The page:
“..if only these treasures were not so fragile as they are precious and beautiful.”
Johann Wolfgang von Goethe
It may seem arrogant to say we could possibly improve on nature’s design that it took millions of years to develop, but the story of vitamin K highlights a rare flaw. Every newborn baby is born with low levels of vitamin K. Newborns have low Vitamin K because it does not cross over well from pregnant moms to babies in the womb and it is low in breast milk. This low vitamin K places them at risk for excessive bleeding (from circumcision sites or sometimes bleeding in the brain) for as late as the first 6 months of life. The later forms of bleeding occurring after 1 week of age is more dangerous with a higher risk of babies bleeding in the brain and permanent brain damage. Ironically enough, although we recommend breastfeeding as the optimal form of nutrition for babies, there has never been a case of severe brain bleeding from low vitamin K in formula fed infants.
This concern about bleeding is the reason every newborn today should get vitamin K at birth. Most people have never heard of this condition and the reason is that we have become so awesome at preventing it in our medically advanced and wealthy nation. If no babies in this country received vitamin K at birth, there would be about 45 cases of newborn bleeding daily and about 300 children would have severe brain bleeding annually1. A vitamin K injection is better than oral vitamin K because the oral form tastes awful for babies and it is three times worse at preventing bleeding compared with injectable vitamin K due to issues with absorption and increased chances of incomplete treatment doses . The injectable form becomes especially important in preterm babies, getting antibiotics at birth, those with liver disease or diarrhea as they are at increased risk of bleeding episodes.
Vitamin K injections have been recommended by the American academy of pediatrics since 1961 as protection against vitamin K deficiency bleeding (previously hemorrhagic disease of the newborn). This recommendation virtually eliminated the disorder in this country. New parents initially happily accepted those recommendations but starting around 2013 a growing number began to refuse vitamin K in hospitals and subsequently cases in Tennessee of brain bleeding occurred. Today, the rate of refusal is approximately 1 in 200 families1. What has changed?! One major shift From 1960 until the 2000’s is the growing mistrust of medical authorities. The mistrust is there for valid reasons. From the opioid epidemic to the corporatization of routine medical care (see my previous blog post) regular people see doctors as removed from society and not looking out for their best interests.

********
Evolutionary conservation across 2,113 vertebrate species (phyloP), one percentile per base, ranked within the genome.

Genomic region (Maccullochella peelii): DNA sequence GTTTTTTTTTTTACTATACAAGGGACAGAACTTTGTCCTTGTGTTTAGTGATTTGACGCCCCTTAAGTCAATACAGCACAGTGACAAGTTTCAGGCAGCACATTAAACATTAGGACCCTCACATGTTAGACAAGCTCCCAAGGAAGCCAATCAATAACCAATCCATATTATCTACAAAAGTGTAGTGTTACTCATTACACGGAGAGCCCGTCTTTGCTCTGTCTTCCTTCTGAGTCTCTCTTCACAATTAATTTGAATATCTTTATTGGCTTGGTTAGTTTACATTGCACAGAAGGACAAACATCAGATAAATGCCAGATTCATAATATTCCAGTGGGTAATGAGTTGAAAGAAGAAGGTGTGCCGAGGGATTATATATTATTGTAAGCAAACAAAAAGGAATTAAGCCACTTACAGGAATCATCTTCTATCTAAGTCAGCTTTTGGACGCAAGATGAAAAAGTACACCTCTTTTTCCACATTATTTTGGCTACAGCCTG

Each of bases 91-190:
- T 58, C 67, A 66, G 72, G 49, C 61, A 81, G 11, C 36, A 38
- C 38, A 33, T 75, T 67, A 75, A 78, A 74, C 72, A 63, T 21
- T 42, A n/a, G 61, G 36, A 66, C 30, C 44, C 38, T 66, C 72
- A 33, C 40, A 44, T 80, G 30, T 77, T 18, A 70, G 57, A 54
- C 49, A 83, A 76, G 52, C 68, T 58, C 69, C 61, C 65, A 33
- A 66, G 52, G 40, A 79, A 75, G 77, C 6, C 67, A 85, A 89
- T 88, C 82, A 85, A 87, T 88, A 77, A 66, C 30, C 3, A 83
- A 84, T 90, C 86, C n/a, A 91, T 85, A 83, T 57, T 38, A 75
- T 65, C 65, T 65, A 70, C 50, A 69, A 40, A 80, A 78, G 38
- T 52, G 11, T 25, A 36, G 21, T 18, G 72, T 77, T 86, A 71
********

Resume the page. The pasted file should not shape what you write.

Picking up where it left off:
If the word of the medical community is not to be trusted, then people turn to their own “gut” senses and their friends and families to make these healthcare decisions. There are concerns that families have about vitamin injections for newborns including causing pain, the preservatives in the injection, allergic and possibilities of other harmful effects. It is wise to be cautious about any treatment that has to be done on otherwise healthy people. These decisions are not always straightforward and we must have a sense of numbers when balancing benefits with harms.
The initial trials of using injectable Vitamin k have demonstrated that is both safe and effective in thousands of babies. Since that time with widespread use of this intervention, we have even more information on what happens to millions of children with the administration of vitamin K. The aggregate of all this data confirms its safety and efficacy even more. In 1990, a researcher raised concern about a possible association between vitamin K and cancers in children. When this was further studied more in depth in 2002, no such association could be verified and no study since then has shown any link between cancers and vitamin K1, .
So please have a look at the image below summarizing measured risks and judge for yourself. The data clearly shows the risks from a zoomed out world view and that there are real consequences with skipping recommended medical interventions. There are many diseases and forms of suffering that humanity has had to deal with in the past that we are now able to avoid with the power of science. This is not our inborn weakness but rather the strength of humanity that we are able to overcome our own limitations.
If you wish to read a wonderful and detailed article about vitamin k in babies detailing many research studies please go to: https://evidencebasedbirth.com/evidence-for-the-vitamin-k-shot-in-newborns/
 American Academy of Pediatrics Vitamin K Ad Hoc Task Force: Controversies concerning vitamin K and the newborn. Pediatrics. 1993 May;91(5):1001-3. PMID: 8474790.
 Evidence on: The Vitamin K Shot in Newborns. Accessed on March 10, 2021. https://evidencebasedbirth.com/evidence-for-the-vitamin-k-shot-in-newborns/
 Marchili, M. R., Santoro, E., Marchesi, A., et al. (2018). Vitamin K deficiency: a case report and review of current guidelines. Ital J Pediatr;44(1):36.
 Sankar MJ, Chandrasekaran A, Kumar P, Thukral A, Agarwal R, Paul VK. Vitamin K prophylaxis for prevention of vitamin K deficiency bleeding: a systematic review. J Perinatol. 2016 May;36 Suppl 1(Suppl 1):S29-35. doi: 10.1038/jp.2016.30. PMID: 27109090; PMCID: PMC4862383.
 Zurynski Y, Grover CJ, Jalaludin B, Elliott EJ. Vitamin K deficiency bleeding in Australian infants 1993-2017: an Australian Paediatric Surveillance Unit study. Arch Dis Child. 2020 May;105(5):433-438. doi: 10.1136/archdischild-2018-316424. Epub 2019 Sep 13. PMID: 31519552.
 American Academy of Pediatrics. “Committee on Nutrition. Vitamin K compounds and the water-soluble analogues: use in therapy and prophylaxis in pediatrics.” Pediatrics 28.3 (1961): 501-507.